• The firm is getting set to a launch portfolio that will buy stakes in privately owned, late-stage digital finance companies.
  • Could move to expand new business to include other forms of investment, such as trading digital currencies

Hedge fund firm Marshall Wace is reportedly the latest asset manager looking to invest in the digital assets space amid growing demand among allocators. 

Founded in 1997, the London-based firm manages more than $50 billion in assets and specializes in long/short equity. The company is now looking to invest in blockchain technology, digital currency payment systems and stablecoins, Financial Times reported.

Marshall Wace is seeking staff specializing in digital assets and plans to expand the young division to potentially trade digital currencies, according to the unnamed sources. 

A spokesperson for the firm declined to comment further on the decision. 

The news comes after a survey of executives at hedge funds around the world found that the senior professionals of those firms expect to allocate an average of 7.2% of their cash holdings in crypto in the next five years. Ninety-eight percent of the respondents plan to invest in cryptocurrencies in some capacity over that span.

Brevan Howard has begun trading in cryptocurrencies and billionaires Paul Tudor Jones and Steve Cohen have recently spoken up in support of cryptocurrencies. Jones called bitcoin a good portfolio diversifier, while Cohen, CEO of hedge fund manager Point72, said during a webinar that he has been looking into crypto and is now “fully converted.”

More recently, hedge fund Soros Fund Management was given internal permission to actively trade bitcoin, The Street reported last week. 

Matt Heater, head of investor relations and business development for digital asset investment firm Strix Leviathan, said he is not surprised to see traditional hedge fund managers like Marshall Wace beginning to trade in the space, noting that some are looking to chase the latest trend amid dwindling returns. 

“We see crypto as somewhat of a final frontier of hedge fund investing, where you can truly deliver on the original promise of hedge funds,” Heater told Blockworks. “…As allocators become more comfortable with the asset class you will likely see that trickle down into hedge fund strategies.”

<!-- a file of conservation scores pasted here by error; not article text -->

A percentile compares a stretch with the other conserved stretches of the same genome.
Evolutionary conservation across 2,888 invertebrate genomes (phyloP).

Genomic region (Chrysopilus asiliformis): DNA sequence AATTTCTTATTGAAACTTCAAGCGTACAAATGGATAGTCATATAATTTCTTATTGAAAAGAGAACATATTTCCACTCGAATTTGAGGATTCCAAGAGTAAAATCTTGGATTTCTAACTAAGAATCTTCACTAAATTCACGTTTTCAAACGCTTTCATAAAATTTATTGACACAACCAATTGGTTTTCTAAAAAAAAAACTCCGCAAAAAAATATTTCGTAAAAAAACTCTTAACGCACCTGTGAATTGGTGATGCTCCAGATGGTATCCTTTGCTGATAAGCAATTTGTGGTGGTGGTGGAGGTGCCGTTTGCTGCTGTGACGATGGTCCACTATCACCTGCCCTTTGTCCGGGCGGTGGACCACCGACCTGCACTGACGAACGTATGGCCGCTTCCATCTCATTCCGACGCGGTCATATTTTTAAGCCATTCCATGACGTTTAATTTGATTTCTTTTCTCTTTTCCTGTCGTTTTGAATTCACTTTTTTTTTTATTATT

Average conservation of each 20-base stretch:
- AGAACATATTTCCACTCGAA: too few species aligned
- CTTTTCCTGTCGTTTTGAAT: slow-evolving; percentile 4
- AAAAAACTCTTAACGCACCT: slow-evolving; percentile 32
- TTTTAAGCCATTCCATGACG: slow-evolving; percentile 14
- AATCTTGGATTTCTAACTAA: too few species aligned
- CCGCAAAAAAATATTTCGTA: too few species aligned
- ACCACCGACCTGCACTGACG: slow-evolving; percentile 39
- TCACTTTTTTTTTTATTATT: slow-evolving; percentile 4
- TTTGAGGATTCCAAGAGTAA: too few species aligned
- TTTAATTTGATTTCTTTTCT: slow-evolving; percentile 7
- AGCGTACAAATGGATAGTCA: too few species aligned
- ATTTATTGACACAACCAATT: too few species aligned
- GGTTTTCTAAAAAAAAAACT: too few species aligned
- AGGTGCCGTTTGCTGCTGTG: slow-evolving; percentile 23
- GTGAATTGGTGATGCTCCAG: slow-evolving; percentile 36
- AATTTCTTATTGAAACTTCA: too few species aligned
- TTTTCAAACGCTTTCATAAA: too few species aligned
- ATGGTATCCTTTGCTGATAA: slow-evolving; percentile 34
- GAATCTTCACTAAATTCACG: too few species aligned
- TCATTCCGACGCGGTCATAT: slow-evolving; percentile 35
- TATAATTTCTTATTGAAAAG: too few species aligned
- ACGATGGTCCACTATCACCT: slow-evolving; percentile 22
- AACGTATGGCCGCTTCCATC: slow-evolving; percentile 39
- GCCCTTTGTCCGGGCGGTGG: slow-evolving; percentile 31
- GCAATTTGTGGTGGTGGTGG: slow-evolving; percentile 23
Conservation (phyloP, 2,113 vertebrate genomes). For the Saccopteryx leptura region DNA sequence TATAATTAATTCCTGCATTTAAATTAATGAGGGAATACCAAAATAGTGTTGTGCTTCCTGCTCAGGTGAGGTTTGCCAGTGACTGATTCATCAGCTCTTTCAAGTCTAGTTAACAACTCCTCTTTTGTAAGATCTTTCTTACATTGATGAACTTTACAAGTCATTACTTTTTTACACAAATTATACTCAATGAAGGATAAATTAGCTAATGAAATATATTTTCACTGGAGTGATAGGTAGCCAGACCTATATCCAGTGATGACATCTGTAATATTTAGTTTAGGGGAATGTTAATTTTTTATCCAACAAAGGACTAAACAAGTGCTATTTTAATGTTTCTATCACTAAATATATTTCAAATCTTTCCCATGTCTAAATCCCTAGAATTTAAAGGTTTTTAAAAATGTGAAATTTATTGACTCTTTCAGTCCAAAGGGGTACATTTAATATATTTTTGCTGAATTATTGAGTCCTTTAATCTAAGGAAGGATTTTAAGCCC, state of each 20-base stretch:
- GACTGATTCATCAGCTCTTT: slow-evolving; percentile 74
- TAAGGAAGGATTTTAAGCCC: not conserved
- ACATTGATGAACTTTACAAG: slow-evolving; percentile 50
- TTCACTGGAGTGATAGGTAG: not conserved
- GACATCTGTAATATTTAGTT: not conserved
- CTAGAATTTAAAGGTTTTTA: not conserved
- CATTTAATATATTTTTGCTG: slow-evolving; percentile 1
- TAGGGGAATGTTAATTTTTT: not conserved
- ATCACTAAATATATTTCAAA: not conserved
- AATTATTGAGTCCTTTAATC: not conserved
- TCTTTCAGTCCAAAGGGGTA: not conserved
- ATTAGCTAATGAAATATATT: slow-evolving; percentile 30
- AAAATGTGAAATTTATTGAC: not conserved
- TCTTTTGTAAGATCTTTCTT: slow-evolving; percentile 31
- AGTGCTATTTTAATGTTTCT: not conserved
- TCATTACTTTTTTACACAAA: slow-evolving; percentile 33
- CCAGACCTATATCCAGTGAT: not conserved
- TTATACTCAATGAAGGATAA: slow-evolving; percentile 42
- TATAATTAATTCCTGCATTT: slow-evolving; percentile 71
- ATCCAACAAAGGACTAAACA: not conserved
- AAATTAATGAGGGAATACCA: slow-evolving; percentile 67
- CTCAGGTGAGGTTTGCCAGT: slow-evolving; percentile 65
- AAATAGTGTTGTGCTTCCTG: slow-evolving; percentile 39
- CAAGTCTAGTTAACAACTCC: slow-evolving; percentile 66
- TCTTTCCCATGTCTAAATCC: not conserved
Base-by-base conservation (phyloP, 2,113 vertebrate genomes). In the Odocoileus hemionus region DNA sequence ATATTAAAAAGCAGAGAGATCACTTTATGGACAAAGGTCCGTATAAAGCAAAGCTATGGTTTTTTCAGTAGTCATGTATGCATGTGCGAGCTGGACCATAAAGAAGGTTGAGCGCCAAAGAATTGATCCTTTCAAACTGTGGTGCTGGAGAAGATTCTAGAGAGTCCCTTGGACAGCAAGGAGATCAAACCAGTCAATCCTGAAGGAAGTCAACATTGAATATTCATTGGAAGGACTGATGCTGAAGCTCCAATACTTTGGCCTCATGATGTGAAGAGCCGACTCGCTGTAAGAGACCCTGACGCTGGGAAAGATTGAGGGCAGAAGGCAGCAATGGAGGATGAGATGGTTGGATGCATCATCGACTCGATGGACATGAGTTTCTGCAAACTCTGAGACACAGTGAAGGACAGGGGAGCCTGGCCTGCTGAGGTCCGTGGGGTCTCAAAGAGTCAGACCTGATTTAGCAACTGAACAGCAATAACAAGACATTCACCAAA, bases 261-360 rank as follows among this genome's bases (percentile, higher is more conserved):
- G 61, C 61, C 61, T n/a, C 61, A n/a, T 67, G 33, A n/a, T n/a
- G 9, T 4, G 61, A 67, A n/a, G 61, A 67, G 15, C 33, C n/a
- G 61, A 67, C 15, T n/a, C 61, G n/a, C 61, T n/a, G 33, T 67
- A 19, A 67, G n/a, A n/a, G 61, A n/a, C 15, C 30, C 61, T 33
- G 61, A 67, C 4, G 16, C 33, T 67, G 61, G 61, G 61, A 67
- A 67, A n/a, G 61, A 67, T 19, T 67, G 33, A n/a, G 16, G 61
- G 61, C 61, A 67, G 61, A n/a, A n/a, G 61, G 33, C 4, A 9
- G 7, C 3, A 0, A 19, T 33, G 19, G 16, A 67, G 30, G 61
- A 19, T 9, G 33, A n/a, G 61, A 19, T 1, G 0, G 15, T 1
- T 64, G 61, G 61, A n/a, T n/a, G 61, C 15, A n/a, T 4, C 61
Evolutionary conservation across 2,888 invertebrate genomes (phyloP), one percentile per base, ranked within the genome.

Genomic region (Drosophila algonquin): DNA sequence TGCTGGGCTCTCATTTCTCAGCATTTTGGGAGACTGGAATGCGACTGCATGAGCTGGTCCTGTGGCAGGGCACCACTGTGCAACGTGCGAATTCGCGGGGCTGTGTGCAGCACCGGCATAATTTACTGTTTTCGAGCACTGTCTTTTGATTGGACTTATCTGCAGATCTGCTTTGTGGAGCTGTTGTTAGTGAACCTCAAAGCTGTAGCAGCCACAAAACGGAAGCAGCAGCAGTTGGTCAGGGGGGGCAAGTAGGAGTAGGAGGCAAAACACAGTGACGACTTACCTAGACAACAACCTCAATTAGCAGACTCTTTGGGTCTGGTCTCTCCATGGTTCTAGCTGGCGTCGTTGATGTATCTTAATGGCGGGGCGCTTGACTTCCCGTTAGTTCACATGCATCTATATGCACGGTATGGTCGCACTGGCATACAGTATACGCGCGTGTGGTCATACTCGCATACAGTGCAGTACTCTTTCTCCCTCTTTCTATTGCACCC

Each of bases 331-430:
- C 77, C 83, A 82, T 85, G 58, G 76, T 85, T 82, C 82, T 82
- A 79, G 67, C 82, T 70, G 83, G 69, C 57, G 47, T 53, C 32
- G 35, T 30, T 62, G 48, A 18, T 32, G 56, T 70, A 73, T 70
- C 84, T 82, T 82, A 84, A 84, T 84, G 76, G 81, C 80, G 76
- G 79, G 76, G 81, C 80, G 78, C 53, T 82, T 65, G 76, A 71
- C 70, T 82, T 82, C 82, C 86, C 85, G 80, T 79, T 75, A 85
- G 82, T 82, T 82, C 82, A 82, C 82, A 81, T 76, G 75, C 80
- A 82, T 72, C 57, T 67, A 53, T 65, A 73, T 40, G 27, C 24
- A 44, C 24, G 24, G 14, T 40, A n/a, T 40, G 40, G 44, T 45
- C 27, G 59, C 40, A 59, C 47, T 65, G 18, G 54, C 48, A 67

Marshall Wace is also reportedly creating a portfolio that will buy stakes in privately owned, late-stage digital finance companies. Amit Rajpal, chief executive of Marshall Wace Asia and co-founder of Indian fintech firm Niyogin, is reportedly set to lead its launch. 

Venture capital firm Andreessen Howard announced the launch of a $2.2 billion crypto fund designed to discover the next generation of visionary crypto founders by investing in early seed-stage projects to fully developed, later-stage networks.

Meltem Demirors, chief strategy officer at CoinShares, previously said that as more capital enters the crypto ecosystem at later stages, company valuations get driven up and result in more allocators looking to enter the space, which she noted creates “a flywheel effect” for capital and valuations. 

Marshall Wace was one of about a dozen private equity, institutional and strategic investors in May to participate in $440 million of fundraising for Circle, a firm that helps businesses harness the power of stablecoins and public blockchains for payments, commerce and financial applications worldwide.

Though Heater said he expects more hedge fund managers to move into the sector, he noted that trading crypto comes with some unique operational and risk management considerations.

“New hedge funds entering the space will need to get up the curve fast to keep pace with others that have been operating for years,” he explained. “There’s simply no substitute for experience.”

  • Ben Strack is a Denver-based reporter covering macro economics, financial services and digital asset management. Prior to joining Blockworks, he covered the asset management industry for Fund Intelligence, and was a reporter and editor for various local newspapers on Long Island. He graduated from the University of Maryland with a degree in journalism.